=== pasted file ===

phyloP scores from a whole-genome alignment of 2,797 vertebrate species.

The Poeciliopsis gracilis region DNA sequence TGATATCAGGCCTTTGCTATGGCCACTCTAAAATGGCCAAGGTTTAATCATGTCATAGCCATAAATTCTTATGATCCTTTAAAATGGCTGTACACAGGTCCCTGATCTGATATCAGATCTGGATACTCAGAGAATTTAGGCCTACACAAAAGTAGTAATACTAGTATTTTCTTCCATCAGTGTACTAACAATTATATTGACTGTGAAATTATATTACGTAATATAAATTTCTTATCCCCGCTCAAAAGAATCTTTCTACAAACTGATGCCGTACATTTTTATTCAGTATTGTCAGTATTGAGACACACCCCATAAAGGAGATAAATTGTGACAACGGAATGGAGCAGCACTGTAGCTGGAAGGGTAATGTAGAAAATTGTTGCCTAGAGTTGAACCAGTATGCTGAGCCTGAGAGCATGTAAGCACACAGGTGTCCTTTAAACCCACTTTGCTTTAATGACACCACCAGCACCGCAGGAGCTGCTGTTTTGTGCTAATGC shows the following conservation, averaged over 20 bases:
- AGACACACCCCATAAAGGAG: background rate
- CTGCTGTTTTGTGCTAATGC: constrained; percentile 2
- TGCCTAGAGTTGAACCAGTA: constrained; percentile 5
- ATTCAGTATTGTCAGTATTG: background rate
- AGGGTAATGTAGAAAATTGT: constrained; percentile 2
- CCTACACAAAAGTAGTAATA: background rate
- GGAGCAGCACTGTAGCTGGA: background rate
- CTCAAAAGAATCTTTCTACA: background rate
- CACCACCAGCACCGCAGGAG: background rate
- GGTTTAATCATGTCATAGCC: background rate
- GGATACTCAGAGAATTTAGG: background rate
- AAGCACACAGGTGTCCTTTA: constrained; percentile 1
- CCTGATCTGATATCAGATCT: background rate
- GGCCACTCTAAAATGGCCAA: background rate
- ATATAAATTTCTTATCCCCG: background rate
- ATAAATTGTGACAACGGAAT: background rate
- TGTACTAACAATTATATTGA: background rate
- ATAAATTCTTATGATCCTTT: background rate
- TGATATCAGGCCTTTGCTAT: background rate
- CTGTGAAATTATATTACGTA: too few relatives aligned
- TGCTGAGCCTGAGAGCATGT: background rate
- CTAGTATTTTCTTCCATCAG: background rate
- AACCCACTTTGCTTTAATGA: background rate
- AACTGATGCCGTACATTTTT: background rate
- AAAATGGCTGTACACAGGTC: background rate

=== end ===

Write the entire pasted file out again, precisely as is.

phyloP scores from a whole-genome alignment of 2,797 vertebrate species.

The Poeciliopsis gracilis region DNA sequence TGATATCAGGCCTTTGCTATGGCCACTCTAAAATGGCCAAGGTTTAATCATGTCATAGCCATAAATTCTTATGATCCTTTAAAATGGCTGTACACAGGTCCCTGATCTGATATCAGATCTGGATACTCAGAGAATTTAGGCCTACACAAAAGTAGTAATACTAGTATTTTCTTCCATCAGTGTACTAACAATTATATTGACTGTGAAATTATATTACGTAATATAAATTTCTTATCCCCGCTCAAAAGAATCTTTCTACAAACTGATGCCGTACATTTTTATTCAGTATTGTCAGTATTGAGACACACCCCATAAAGGAGATAAATTGTGACAACGGAATGGAGCAGCACTGTAGCTGGAAGGGTAATGTAGAAAATTGTTGCCTAGAGTTGAACCAGTATGCTGAGCCTGAGAGCATGTAAGCACACAGGTGTCCTTTAAACCCACTTTGCTTTAATGACACCACCAGCACCGCAGGAGCTGCTGTTTTGTGCTAATGC shows the following conservation, averaged over 20 bases:
- AGACACACCCCATAAAGGAG: background rate
- CTGCTGTTTTGTGCTAATGC: constrained; percentile 2
- TGCCTAGAGTTGAACCAGTA: constrained; percentile 5
- ATTCAGTATTGTCAGTATTG: background rate
- AGGGTAATGTAGAAAATTGT: constrained; percentile 2
- CCTACACAAAAGTAGTAATA: background rate
- GGAGCAGCACTGTAGCTGGA: background rate
- CTCAAAAGAATCTTTCTACA: background rate
- CACCACCAGCACCGCAGGAG: background rate
- GGTTTAATCATGTCATAGCC: background rate
- GGATACTCAGAGAATTTAGG: background rate
- AAGCACACAGGTGTCCTTTA: constrained; percentile 1
- CCTGATCTGATATCAGATCT: background rate
- GGCCACTCTAAAATGGCCAA: background rate
- ATATAAATTTCTTATCCCCG: background rate
- ATAAATTGTGACAACGGAAT: background rate
- TGTACTAACAATTATATTGA: background rate
- ATAAATTCTTATGATCCTTT: background rate
- TGATATCAGGCCTTTGCTAT: background rate
- CTGTGAAATTATATTACGTA: too few relatives aligned
- TGCTGAGCCTGAGAGCATGT: background rate
- CTAGTATTTTCTTCCATCAG: background rate
- AACCCACTTTGCTTTAATGA: background rate
- AACTGATGCCGTACATTTTT: background rate
- AAAATGGCTGTACACAGGTC: background rate